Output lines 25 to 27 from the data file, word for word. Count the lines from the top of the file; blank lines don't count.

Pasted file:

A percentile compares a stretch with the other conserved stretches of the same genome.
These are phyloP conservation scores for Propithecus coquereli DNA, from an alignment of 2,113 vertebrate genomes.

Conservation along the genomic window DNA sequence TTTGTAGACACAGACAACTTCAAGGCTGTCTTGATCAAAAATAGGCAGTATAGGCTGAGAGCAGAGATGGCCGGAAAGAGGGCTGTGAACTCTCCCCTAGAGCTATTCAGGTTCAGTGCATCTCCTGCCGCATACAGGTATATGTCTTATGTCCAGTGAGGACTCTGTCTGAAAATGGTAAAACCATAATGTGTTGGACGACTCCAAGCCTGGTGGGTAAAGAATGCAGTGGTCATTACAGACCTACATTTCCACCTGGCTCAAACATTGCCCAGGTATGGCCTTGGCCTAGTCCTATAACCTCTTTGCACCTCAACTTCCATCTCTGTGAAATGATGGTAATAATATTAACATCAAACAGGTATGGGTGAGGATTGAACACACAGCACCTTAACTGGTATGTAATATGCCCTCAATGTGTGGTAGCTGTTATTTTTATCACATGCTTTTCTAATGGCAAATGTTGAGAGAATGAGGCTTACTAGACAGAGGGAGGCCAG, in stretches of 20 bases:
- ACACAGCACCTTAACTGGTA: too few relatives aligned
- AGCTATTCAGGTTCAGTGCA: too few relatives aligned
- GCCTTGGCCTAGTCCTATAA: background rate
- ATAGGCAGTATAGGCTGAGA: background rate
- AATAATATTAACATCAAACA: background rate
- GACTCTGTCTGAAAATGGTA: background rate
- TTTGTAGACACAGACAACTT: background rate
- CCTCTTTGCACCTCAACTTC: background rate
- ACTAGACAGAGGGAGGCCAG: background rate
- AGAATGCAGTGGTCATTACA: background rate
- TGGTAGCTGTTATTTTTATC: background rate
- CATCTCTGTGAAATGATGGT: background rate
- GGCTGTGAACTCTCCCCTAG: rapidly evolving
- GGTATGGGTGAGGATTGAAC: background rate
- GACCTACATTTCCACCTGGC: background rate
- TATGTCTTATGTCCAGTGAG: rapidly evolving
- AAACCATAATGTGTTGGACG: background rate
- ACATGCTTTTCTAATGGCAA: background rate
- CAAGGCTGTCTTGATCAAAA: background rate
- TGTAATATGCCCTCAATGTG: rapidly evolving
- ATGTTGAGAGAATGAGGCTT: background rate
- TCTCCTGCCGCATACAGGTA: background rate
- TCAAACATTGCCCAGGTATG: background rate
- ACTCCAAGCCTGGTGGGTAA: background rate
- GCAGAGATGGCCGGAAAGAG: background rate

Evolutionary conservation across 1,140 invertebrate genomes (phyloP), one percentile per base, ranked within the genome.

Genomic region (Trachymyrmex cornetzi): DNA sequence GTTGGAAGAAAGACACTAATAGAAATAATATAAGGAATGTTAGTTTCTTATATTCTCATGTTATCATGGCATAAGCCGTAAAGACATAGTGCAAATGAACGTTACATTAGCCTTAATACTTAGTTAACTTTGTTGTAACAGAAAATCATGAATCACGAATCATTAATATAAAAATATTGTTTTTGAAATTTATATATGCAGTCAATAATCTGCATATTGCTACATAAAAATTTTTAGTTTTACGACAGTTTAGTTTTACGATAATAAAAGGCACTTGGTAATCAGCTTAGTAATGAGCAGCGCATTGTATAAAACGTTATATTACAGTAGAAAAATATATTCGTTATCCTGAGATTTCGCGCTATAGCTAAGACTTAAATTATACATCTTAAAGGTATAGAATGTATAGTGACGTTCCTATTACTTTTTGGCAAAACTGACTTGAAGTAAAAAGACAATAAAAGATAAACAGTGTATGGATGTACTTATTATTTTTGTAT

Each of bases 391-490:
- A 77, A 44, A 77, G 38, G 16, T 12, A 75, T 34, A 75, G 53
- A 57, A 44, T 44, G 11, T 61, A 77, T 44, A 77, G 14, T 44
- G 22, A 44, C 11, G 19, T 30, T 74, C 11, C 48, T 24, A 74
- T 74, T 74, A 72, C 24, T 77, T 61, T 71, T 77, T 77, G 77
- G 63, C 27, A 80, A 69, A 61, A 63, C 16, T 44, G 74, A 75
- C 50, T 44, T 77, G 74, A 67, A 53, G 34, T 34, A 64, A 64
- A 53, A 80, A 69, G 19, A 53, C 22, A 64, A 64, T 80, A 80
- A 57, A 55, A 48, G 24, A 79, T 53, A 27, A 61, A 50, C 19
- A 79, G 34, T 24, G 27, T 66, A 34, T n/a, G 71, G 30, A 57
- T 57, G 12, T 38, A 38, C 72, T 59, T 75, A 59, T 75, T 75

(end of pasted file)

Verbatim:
- TCTCCTGCCGCATACAGGTA: background rate
- TCAAACATTGCCCAGGTATG: background rate
- ACTCCAAGCCTGGTGGGTAA: background rate